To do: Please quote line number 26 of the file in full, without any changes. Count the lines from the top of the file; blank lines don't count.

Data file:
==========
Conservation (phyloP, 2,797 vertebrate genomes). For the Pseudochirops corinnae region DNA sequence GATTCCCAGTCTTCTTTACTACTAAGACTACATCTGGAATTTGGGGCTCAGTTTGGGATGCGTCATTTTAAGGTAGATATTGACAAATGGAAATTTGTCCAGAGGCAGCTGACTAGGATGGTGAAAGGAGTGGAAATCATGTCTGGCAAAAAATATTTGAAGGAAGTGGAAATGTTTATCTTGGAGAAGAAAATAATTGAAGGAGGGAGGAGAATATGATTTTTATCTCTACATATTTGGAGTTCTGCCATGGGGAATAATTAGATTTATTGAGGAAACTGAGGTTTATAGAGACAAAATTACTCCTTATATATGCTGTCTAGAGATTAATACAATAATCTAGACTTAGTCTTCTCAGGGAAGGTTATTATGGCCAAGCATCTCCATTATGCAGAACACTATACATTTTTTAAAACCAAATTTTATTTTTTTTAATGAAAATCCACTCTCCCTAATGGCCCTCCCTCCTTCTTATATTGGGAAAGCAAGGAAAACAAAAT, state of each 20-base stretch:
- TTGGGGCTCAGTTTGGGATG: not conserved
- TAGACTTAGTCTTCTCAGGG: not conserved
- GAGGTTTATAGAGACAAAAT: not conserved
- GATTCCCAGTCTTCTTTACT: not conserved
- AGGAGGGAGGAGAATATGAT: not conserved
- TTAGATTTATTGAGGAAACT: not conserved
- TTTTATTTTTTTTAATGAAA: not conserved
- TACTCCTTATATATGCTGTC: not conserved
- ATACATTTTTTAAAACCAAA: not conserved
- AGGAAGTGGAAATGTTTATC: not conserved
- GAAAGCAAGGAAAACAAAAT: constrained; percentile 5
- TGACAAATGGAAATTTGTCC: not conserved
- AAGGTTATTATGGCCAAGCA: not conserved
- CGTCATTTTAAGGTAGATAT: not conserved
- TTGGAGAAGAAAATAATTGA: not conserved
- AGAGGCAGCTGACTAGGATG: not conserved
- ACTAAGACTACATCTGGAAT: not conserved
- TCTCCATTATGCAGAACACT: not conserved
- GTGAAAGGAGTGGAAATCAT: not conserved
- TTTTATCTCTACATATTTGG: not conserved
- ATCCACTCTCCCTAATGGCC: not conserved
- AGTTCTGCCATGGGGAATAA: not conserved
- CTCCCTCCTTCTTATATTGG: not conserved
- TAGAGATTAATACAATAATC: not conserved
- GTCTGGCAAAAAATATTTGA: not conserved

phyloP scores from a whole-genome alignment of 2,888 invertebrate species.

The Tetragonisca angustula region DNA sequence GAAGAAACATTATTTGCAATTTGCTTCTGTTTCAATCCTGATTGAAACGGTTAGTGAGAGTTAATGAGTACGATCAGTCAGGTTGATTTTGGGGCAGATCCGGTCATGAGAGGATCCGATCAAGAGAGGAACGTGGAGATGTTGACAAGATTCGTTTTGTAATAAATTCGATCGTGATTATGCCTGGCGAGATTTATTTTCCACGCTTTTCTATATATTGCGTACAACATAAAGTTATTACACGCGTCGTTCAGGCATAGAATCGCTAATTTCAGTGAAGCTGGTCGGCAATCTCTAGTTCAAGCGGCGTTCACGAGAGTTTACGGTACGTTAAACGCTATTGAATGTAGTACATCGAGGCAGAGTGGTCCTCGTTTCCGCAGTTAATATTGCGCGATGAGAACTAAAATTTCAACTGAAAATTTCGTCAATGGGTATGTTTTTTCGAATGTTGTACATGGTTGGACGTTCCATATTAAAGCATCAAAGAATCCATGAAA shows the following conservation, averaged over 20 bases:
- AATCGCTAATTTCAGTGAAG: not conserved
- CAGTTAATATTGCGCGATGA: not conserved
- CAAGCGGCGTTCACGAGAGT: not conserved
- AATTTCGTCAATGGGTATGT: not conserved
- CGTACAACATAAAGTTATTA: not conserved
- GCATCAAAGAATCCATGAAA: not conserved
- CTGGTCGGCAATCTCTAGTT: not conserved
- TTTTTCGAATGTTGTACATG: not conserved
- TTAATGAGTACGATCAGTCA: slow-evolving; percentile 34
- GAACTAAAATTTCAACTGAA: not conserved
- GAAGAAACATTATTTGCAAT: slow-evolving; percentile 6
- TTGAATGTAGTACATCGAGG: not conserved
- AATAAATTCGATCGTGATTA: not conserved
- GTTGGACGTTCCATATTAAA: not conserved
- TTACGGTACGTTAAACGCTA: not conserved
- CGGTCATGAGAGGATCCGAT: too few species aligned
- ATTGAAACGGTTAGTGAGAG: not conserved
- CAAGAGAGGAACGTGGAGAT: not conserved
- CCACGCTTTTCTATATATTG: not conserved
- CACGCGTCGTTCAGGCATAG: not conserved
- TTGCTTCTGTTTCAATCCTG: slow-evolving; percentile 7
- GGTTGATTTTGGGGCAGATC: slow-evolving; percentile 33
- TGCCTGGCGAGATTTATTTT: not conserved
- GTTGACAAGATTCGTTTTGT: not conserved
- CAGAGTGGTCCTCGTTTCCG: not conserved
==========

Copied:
- GTCTGGCAAAAAATATTTGA: not conserved